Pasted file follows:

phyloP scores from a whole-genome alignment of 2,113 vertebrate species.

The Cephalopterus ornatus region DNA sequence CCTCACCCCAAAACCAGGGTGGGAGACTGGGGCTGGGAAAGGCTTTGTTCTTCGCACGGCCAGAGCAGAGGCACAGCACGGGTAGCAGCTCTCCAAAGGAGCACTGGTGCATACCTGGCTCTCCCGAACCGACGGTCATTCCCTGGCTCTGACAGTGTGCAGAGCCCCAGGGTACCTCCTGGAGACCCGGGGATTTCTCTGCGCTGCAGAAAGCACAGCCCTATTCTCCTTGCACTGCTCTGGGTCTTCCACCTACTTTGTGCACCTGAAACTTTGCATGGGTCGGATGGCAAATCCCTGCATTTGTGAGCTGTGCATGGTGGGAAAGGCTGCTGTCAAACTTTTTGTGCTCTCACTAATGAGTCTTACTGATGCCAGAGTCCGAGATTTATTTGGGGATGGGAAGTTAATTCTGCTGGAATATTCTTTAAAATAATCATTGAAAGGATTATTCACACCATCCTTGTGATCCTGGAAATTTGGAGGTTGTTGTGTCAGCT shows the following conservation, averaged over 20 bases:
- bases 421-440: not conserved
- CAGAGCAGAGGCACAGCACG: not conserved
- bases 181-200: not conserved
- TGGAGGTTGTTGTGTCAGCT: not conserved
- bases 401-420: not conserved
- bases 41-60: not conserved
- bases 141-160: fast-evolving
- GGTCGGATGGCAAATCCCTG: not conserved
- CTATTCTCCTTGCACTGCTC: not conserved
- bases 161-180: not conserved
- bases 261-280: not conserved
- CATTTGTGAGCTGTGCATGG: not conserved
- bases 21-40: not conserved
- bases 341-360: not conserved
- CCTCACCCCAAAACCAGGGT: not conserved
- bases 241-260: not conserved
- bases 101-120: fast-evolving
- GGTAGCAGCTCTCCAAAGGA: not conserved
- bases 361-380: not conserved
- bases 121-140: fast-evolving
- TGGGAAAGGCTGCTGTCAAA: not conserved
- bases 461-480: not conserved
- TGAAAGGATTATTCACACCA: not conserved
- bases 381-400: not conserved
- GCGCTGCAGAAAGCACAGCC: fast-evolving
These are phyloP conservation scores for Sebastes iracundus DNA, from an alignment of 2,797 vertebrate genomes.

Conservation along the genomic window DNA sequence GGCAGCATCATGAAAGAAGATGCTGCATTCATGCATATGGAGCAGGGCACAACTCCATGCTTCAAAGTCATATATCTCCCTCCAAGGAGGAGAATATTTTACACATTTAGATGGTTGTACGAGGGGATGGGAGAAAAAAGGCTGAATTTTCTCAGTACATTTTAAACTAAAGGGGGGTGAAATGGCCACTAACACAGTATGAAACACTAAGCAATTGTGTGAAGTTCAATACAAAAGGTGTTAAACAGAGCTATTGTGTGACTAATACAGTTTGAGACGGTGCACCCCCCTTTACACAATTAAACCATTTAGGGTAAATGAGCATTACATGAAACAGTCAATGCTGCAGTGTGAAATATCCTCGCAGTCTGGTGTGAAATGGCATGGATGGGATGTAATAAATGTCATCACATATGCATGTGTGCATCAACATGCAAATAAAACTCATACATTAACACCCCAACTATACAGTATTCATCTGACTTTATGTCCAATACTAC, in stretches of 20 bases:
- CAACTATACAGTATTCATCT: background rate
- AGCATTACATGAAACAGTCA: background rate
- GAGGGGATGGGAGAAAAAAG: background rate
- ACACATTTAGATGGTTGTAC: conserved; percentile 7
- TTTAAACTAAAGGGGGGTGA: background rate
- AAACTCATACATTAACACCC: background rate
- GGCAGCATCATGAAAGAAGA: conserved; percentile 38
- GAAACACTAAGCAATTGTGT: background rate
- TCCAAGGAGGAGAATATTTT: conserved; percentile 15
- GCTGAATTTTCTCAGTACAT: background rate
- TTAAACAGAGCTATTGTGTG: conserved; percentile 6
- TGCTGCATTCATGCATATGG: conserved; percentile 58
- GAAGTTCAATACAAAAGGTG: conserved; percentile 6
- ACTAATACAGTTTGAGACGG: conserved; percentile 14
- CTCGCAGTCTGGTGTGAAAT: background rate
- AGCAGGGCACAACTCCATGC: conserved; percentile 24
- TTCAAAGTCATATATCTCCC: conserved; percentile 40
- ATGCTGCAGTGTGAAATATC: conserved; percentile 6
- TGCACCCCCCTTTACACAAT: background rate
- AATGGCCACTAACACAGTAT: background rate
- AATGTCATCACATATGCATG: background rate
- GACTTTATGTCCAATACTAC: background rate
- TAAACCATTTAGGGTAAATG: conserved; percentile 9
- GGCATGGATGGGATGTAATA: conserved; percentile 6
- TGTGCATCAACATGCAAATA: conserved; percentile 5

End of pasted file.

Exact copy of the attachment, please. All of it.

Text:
phyloP scores from a whole-genome alignment of 2,113 vertebrate species.

The Cephalopterus ornatus region DNA sequence CCTCACCCCAAAACCAGGGTGGGAGACTGGGGCTGGGAAAGGCTTTGTTCTTCGCACGGCCAGAGCAGAGGCACAGCACGGGTAGCAGCTCTCCAAAGGAGCACTGGTGCATACCTGGCTCTCCCGAACCGACGGTCATTCCCTGGCTCTGACAGTGTGCAGAGCCCCAGGGTACCTCCTGGAGACCCGGGGATTTCTCTGCGCTGCAGAAAGCACAGCCCTATTCTCCTTGCACTGCTCTGGGTCTTCCACCTACTTTGTGCACCTGAAACTTTGCATGGGTCGGATGGCAAATCCCTGCATTTGTGAGCTGTGCATGGTGGGAAAGGCTGCTGTCAAACTTTTTGTGCTCTCACTAATGAGTCTTACTGATGCCAGAGTCCGAGATTTATTTGGGGATGGGAAGTTAATTCTGCTGGAATATTCTTTAAAATAATCATTGAAAGGATTATTCACACCATCCTTGTGATCCTGGAAATTTGGAGGTTGTTGTGTCAGCT shows the following conservation, averaged over 20 bases:
- bases 421-440: not conserved
- CAGAGCAGAGGCACAGCACG: not conserved
- bases 181-200: not conserved
- TGGAGGTTGTTGTGTCAGCT: not conserved
- bases 401-420: not conserved
- bases 41-60: not conserved
- bases 141-160: fast-evolving
- GGTCGGATGGCAAATCCCTG: not conserved
- CTATTCTCCTTGCACTGCTC: not conserved
- bases 161-180: not conserved
- bases 261-280: not conserved
- CATTTGTGAGCTGTGCATGG: not conserved
- bases 21-40: not conserved
- bases 341-360: not conserved
- CCTCACCCCAAAACCAGGGT: not conserved
- bases 241-260: not conserved
- bases 101-120: fast-evolving
- GGTAGCAGCTCTCCAAAGGA: not conserved
- bases 361-380: not conserved
- bases 121-140: fast-evolving
- TGGGAAAGGCTGCTGTCAAA: not conserved
- bases 461-480: not conserved
- TGAAAGGATTATTCACACCA: not conserved
- bases 381-400: not conserved
- GCGCTGCAGAAAGCACAGCC: fast-evolving
These are phyloP conservation scores for Sebastes iracundus DNA, from an alignment of 2,797 vertebrate genomes.

Conservation along the genomic window DNA sequence GGCAGCATCATGAAAGAAGATGCTGCATTCATGCATATGGAGCAGGGCACAACTCCATGCTTCAAAGTCATATATCTCCCTCCAAGGAGGAGAATATTTTACACATTTAGATGGTTGTACGAGGGGATGGGAGAAAAAAGGCTGAATTTTCTCAGTACATTTTAAACTAAAGGGGGGTGAAATGGCCACTAACACAGTATGAAACACTAAGCAATTGTGTGAAGTTCAATACAAAAGGTGTTAAACAGAGCTATTGTGTGACTAATACAGTTTGAGACGGTGCACCCCCCTTTACACAATTAAACCATTTAGGGTAAATGAGCATTACATGAAACAGTCAATGCTGCAGTGTGAAATATCCTCGCAGTCTGGTGTGAAATGGCATGGATGGGATGTAATAAATGTCATCACATATGCATGTGTGCATCAACATGCAAATAAAACTCATACATTAACACCCCAACTATACAGTATTCATCTGACTTTATGTCCAATACTAC, in stretches of 20 bases:
- CAACTATACAGTATTCATCT: background rate
- AGCATTACATGAAACAGTCA: background rate
- GAGGGGATGGGAGAAAAAAG: background rate
- ACACATTTAGATGGTTGTAC: conserved; percentile 7
- TTTAAACTAAAGGGGGGTGA: background rate
- AAACTCATACATTAACACCC: background rate
- GGCAGCATCATGAAAGAAGA: conserved; percentile 38
- GAAACACTAAGCAATTGTGT: background rate
- TCCAAGGAGGAGAATATTTT: conserved; percentile 15
- GCTGAATTTTCTCAGTACAT: background rate
- TTAAACAGAGCTATTGTGTG: conserved; percentile 6
- TGCTGCATTCATGCATATGG: conserved; percentile 58
- GAAGTTCAATACAAAAGGTG: conserved; percentile 6
- ACTAATACAGTTTGAGACGG: conserved; percentile 14
- CTCGCAGTCTGGTGTGAAAT: background rate
- AGCAGGGCACAACTCCATGC: conserved; percentile 24
- TTCAAAGTCATATATCTCCC: conserved; percentile 40
- ATGCTGCAGTGTGAAATATC: conserved; percentile 6
- TGCACCCCCCTTTACACAAT: background rate
- AATGGCCACTAACACAGTAT: background rate
- AATGTCATCACATATGCATG: background rate
- GACTTTATGTCCAATACTAC: background rate
- TAAACCATTTAGGGTAAATG: conserved; percentile 9
- GGCATGGATGGGATGTAATA: conserved; percentile 6
- TGTGCATCAACATGCAAATA: conserved; percentile 5